The receiver demodulator was implemented in Lua using the LuaJIT compiler and the LuaRadio library. The baseband sampling is configured for an IF 40 kHz bandwidth at 1.102500 MS/s, simplifying decimation to a final audio sample rate of 11.025 kS/s. Offset tuning of 250 kHz is used to avoid the signal image contaminating the wanted signal. An FM discriminator is subsequently used to extract the subcarrier. The FM modulation index parameter of 1.0 essentially controls the amplitude of the demodulated AM signal, and was chosen arbitrarily (lower values give higher gain). A lowpass filter with a cut-off at 5.5 kHz is used to minimise excess audio noise while preserving the AM modulated 2400 Hz luminance carrier. Although the IF bandwidth is less than ideal this was found to be reasonable trade between excess noise/interference and received signal power, while also avoiding some significant discrete interfering carriers that were observed in-band.

-- Example usage: luaradio rtlsdr_noaa_apt.lua 137.62e6 recording.wav 

local radio = require('radio')

if #arg < 2 then
    io.stderr:write("Usage: " .. arg[0] .. " <RF centre frequency> <Output filename>\n")

local frequency = tonumber(arg[1])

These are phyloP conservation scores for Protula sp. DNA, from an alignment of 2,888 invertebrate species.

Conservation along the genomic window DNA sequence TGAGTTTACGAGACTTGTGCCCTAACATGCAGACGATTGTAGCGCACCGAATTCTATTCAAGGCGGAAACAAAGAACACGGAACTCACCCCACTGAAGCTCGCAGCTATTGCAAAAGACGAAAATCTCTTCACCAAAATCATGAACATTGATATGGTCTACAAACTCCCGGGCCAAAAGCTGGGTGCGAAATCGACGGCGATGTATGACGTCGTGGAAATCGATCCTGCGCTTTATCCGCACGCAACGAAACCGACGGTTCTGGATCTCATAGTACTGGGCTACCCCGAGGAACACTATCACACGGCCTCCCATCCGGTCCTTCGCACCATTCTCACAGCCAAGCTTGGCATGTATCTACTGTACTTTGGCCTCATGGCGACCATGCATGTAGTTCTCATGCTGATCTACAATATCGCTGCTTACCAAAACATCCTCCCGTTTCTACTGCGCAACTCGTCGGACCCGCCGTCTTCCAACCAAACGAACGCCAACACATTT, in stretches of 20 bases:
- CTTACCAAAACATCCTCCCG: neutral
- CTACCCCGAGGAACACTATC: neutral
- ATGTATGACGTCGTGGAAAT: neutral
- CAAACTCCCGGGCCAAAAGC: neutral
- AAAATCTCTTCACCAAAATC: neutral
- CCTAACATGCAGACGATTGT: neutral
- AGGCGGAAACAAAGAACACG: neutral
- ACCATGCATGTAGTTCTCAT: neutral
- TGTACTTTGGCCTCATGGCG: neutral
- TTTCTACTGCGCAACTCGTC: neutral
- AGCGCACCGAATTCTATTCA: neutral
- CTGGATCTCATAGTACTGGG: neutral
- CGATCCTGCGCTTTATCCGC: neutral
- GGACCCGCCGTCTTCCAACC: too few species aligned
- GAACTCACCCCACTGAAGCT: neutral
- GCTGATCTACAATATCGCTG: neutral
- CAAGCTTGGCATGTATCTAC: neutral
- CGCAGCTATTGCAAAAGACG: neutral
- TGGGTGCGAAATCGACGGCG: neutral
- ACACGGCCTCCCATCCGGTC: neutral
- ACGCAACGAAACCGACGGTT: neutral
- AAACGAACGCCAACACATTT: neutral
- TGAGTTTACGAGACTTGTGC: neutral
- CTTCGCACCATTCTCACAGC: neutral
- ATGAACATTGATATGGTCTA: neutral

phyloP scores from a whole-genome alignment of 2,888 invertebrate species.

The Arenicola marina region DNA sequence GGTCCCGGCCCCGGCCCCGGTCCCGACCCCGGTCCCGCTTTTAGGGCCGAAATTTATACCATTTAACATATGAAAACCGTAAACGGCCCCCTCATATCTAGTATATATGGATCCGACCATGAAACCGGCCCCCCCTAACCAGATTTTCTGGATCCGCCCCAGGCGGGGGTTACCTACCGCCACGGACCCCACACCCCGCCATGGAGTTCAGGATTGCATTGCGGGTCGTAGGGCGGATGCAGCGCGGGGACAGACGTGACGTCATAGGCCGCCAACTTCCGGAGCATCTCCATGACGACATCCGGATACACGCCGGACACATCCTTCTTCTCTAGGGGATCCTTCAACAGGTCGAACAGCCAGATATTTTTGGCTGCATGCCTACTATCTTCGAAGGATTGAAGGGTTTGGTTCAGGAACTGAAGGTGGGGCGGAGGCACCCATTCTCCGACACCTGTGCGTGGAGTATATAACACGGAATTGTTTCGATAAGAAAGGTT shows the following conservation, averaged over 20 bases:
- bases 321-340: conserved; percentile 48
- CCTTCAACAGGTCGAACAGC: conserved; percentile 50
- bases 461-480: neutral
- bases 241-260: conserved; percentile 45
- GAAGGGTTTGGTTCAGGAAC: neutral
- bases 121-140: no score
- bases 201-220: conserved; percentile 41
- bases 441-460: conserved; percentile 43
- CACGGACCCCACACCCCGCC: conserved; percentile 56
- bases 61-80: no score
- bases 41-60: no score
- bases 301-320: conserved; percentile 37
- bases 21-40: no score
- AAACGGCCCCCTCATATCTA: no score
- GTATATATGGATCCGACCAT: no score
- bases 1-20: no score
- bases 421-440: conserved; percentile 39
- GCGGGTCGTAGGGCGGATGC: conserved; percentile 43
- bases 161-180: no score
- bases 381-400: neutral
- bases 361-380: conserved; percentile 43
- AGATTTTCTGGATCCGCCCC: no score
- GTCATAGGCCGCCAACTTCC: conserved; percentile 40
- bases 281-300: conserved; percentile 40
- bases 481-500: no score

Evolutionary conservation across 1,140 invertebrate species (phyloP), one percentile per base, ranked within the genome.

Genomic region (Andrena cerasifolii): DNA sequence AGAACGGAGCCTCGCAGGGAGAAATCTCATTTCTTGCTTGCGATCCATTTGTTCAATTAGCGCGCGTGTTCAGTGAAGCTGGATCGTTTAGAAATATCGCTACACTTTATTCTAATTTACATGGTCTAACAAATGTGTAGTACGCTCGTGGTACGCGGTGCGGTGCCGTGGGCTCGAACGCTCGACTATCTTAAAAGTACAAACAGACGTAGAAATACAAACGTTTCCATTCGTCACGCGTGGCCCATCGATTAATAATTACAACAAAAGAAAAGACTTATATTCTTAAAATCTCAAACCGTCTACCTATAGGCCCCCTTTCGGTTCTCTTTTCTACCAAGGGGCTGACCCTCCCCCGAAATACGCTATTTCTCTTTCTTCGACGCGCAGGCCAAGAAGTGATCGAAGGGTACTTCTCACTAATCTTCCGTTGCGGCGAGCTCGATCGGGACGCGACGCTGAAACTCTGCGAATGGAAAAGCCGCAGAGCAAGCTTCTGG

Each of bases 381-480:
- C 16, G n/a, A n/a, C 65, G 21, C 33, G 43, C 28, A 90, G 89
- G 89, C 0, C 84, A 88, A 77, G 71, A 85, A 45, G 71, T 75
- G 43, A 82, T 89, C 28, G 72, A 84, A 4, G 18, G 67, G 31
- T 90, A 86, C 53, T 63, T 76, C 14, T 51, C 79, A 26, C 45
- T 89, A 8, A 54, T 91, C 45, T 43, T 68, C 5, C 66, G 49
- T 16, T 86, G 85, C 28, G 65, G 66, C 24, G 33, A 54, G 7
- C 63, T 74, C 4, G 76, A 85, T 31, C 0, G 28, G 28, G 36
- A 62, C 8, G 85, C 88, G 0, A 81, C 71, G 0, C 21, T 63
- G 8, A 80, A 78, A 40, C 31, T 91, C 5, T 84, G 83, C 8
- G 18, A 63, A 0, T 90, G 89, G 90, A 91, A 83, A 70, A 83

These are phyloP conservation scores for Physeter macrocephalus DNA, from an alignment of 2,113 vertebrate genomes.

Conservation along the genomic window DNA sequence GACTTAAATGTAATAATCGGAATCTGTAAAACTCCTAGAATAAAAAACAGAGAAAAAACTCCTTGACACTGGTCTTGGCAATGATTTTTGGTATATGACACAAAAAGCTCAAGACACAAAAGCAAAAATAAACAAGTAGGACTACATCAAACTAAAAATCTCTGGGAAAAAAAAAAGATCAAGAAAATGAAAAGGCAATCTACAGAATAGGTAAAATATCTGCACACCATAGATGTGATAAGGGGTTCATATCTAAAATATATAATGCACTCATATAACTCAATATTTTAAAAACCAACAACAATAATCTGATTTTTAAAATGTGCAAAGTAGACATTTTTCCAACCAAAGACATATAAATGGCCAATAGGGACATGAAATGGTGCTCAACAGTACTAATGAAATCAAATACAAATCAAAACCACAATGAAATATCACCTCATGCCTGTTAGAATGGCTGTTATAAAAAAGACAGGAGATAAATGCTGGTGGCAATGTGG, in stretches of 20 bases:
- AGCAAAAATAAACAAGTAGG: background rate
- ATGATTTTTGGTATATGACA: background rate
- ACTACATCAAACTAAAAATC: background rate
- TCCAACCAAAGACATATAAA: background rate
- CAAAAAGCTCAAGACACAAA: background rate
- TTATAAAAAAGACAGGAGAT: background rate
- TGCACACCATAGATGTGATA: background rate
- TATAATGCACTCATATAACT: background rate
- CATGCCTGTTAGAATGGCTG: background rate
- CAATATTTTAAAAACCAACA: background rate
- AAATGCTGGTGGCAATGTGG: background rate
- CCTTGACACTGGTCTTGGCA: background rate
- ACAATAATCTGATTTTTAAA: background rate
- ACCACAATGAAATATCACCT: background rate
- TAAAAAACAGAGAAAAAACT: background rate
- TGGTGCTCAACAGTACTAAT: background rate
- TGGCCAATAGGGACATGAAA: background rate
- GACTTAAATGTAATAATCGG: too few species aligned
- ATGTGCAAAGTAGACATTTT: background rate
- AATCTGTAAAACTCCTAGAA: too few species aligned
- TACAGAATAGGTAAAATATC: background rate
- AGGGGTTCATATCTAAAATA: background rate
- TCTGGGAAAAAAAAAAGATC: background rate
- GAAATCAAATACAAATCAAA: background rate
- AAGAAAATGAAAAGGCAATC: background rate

local output_file = tostring(arg[2])
local tune_offset = -250e3
local if_bandwidth = 40e3
local af_bandwidth = 5.5e3

-- Blocks
local source = radio.RtlSdrSource(frequency + tune_offset, 1102500, {rf_gain = 50})
local tuner = radio.TunerBlock(tune_offset, if_bandwidth, 10)
local fm_demod = radio.FrequencyDiscriminatorBlock(1.00)
local af_filter = radio.LowpassFilterBlock(128, af_bandwidth)
local af_downsampler = radio.DownsamplerBlock(10)  -- Need 11025 as output rate
local wav_sink = radio.WAVFileSink(output_file,1,16)  -- Single channel, 16 bit samples

-- Connections
local top = radio.CompositeBlock()
top:connect(source, tuner, fm_demod, af_filter, af_downsampler, wav_sink)

-- Let's go
io.stderr:write("Recording from " .. frequency / 1e6 .. " MHz to " .. output_file .. "\n")

The screenshot below shows the various signals in an equivalent demodulator using the SDRConsole V2 software on a Windows PC.

Lower waterfall shows two NOAA satellites in view at 137.62 MHz (NOAA-15) and 137.9125 MHz (NOAA-18) , upper waterfall shows FM-modulated IF signal with ~40 kHz bandwidth with some Doppler shift apparent, audio spectra on right shows 2400 Hz AM modulated luminance subcarrier.

Lower waterfall shows two NOAA satellites in view at 137.62 MHz (NOAA-15) and 137.9125 MHz (NOAA-18), upper waterfall shows FM-modulated IF signal with ~40 kHz bandwidth with some Doppler shift apparent, audio spectra on right shows 2400 Hz AM modulated luminance subcarrier.

The demodulator writes the resulting AM modulated 2400 Hz luminance subcarrier as an audio signal to a single channel (mono) WAV-format file at 11.025 kS/S, this sample rate being a requirement for the subsequent image generation software. A sample from one of the resulting WAV files can found below.

Control of the receiver to capture the signals from satellite passes is described in Receiver Control.